Risk for Myocardial Infarction, Stroke, and Pulmonary Embolism Following COVID-19 Vaccines in Adults Younger Than 75 Years in France

Botton, Jérémie; Jabagi, Marie Joelle; Bertrand, Marion; Baricault, Bérangère; Drouin, Jérôme; Le Vu, Stéphane; Weill, Alain; Farrington, Paddy; Zureik, Mahmoud and Dray-Spira, Rosemary (2022). Risk for Myocardial Infarction, Stroke, and Pulmonary Embolism Following COVID-19 Vaccines in Adults Younger Than 75 Years in France. Annals of Internal Medicine (Early access).

DOI: https://doi.org/10.7326/m22-0988

Abstract

Background:
The BNT162b2 (Pfizer–BioNTech) vaccine has been shown to be safe with regard to risk for severe cardiovascular events (such as myocardial infarction [MI], pulmonary embolism [PE], and stroke) in persons aged 75 years or older. Less is known about the safety of other COVID-19 vaccines or outcomes in younger populations.

Objective:
To assess short-term risk for severe cardiovascular events (excluding myocarditis and pericarditis) after COVID-19 vaccination in France's 46.5 million adults younger than 75 years.

Design:
Self-controlled case series method adapted to event-dependent exposure and high event-related mortality.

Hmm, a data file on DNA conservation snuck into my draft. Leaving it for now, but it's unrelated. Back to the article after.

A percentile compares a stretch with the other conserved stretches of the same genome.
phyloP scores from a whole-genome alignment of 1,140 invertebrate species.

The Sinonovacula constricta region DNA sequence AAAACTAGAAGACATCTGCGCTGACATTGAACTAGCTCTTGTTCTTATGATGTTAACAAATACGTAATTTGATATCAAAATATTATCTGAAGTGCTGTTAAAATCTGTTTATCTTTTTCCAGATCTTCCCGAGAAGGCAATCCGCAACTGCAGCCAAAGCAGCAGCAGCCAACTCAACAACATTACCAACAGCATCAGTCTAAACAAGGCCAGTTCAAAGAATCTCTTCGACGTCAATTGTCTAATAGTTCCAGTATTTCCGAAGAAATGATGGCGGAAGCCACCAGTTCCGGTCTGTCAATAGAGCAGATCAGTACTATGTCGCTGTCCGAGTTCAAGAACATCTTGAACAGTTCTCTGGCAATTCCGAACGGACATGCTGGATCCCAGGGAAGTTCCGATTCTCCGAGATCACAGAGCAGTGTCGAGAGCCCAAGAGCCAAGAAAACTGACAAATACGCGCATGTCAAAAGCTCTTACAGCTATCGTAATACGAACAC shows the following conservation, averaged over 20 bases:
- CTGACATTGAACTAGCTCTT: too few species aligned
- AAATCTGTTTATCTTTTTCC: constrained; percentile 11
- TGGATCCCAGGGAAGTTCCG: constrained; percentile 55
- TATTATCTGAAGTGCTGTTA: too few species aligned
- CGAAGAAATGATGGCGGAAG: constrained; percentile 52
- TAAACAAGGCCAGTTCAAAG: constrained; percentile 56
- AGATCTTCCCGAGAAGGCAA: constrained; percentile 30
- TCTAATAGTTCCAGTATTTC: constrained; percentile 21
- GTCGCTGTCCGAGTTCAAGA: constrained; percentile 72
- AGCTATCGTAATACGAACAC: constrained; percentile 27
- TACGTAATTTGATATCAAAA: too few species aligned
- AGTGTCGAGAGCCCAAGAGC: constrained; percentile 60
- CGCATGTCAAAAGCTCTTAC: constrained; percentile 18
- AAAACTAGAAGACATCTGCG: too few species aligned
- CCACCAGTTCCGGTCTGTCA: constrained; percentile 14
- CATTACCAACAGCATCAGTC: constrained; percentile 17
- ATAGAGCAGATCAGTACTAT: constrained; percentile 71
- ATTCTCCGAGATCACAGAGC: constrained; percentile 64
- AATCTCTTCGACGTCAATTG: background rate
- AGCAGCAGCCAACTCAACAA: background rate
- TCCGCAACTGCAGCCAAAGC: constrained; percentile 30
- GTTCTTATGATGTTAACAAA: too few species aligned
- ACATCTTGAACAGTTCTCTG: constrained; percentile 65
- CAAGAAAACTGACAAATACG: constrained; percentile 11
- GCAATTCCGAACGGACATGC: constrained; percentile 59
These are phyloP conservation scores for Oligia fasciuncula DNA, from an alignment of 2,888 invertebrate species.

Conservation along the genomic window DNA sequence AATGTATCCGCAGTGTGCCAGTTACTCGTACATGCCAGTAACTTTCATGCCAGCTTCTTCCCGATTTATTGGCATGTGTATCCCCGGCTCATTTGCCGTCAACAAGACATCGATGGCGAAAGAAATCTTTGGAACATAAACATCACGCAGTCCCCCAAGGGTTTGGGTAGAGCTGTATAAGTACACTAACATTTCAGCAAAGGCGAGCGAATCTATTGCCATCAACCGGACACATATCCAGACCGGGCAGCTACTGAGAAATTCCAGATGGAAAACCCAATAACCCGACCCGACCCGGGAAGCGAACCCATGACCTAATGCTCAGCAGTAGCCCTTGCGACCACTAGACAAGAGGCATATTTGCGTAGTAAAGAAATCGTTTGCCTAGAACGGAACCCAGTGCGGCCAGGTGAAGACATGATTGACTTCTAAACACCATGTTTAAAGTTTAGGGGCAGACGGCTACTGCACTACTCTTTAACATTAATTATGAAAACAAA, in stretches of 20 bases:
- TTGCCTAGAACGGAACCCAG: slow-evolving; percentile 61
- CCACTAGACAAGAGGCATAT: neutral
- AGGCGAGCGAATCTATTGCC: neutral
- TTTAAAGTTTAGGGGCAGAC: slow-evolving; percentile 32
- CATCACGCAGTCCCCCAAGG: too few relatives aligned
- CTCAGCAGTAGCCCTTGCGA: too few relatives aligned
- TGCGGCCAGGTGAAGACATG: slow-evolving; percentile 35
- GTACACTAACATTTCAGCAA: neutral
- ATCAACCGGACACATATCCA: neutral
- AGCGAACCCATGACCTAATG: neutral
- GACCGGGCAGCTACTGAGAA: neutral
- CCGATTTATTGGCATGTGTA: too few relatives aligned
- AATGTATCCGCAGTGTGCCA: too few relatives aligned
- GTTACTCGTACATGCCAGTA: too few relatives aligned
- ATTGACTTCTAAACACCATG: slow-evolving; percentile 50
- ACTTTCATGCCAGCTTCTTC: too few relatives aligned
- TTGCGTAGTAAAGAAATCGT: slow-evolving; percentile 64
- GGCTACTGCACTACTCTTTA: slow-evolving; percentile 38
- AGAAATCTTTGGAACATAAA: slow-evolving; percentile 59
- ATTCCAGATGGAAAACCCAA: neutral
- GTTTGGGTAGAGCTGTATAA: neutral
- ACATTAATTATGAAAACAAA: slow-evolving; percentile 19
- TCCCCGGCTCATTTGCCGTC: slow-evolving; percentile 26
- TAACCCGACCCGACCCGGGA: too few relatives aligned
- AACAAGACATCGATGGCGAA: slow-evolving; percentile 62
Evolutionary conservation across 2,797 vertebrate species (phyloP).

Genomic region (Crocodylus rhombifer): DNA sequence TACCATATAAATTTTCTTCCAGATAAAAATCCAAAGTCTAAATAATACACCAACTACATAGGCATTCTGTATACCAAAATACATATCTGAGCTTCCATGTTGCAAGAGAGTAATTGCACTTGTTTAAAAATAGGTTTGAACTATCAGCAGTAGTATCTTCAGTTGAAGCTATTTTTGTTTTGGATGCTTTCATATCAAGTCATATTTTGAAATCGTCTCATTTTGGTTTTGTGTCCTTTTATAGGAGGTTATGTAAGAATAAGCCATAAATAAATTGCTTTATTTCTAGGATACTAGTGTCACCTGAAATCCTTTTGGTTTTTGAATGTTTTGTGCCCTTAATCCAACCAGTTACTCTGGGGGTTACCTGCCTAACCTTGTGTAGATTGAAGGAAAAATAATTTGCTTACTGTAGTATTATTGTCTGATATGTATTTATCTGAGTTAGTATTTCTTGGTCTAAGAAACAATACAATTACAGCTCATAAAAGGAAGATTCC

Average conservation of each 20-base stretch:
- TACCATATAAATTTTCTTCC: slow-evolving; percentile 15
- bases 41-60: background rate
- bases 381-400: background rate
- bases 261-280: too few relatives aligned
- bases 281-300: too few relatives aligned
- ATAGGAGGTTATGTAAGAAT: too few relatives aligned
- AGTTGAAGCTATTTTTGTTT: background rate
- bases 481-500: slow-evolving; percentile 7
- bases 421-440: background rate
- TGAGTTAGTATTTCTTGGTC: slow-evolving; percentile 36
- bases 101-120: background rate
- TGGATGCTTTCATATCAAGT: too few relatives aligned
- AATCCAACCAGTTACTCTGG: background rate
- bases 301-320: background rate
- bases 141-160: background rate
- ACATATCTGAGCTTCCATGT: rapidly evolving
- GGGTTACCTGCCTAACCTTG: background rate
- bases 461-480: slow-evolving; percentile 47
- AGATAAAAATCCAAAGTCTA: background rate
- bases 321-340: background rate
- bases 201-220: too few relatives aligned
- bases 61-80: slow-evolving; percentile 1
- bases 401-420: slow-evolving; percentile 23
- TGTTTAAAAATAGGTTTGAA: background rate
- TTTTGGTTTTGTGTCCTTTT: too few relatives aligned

Setting:
France, 27 December 2020 to 20 July 2021.

Patients:
All adults younger than 75 years hospitalized for PE, acute MI, hemorrhagic stroke, or ischemic stroke (n = 73 325 total events).

Measurements:
Linkage between the French National Health Data System and COVID-19 vaccine databases enabled identification of hospitalizations for cardiovascular events (MI, PE, or stroke) and receipt of a first or second dose of the Pfizer–BioNTech, mRNA-1273 (Moderna), Ad26.COV2.S (Janssen), or ChAdOx1 nCoV-19 (Oxford–AstraZeneca) vaccine. The relative incidence (RI) of each cardiovascular event was estimated in the 3 weeks after vaccination compared with other periods, with adjustment for temporality (7-day periods).

Results:
No association was found between the Pfizer–BioNTech or Moderna vaccine and severe cardiovascular events. The first dose of the Oxford–AstraZeneca vaccine was associated with acute MI and PE in the second week after vaccination (RI, 1.29 [95% CI, 1.11 to 1.51] and 1.41 [CI, 1.13 to 1.75], respectively). An association with MI in the second week after a single dose of the Janssen vaccine could not be ruled out (RI, 1.75 [CI, 1.16 to 2.62]).

Limitations:
It was not possible to ascertain the relative timing of injection and cardiovascular events on the day of vaccination. Outpatient deaths related to cardiovascular events were not included.

Conclusion:
In persons aged 18 to 74 years, adenoviral-based vaccines may be associated with increased incidence of MI and PE. No association between mRNA-based vaccines and the cardiovascular events studied was observed.

Primary Funding Source:
None.

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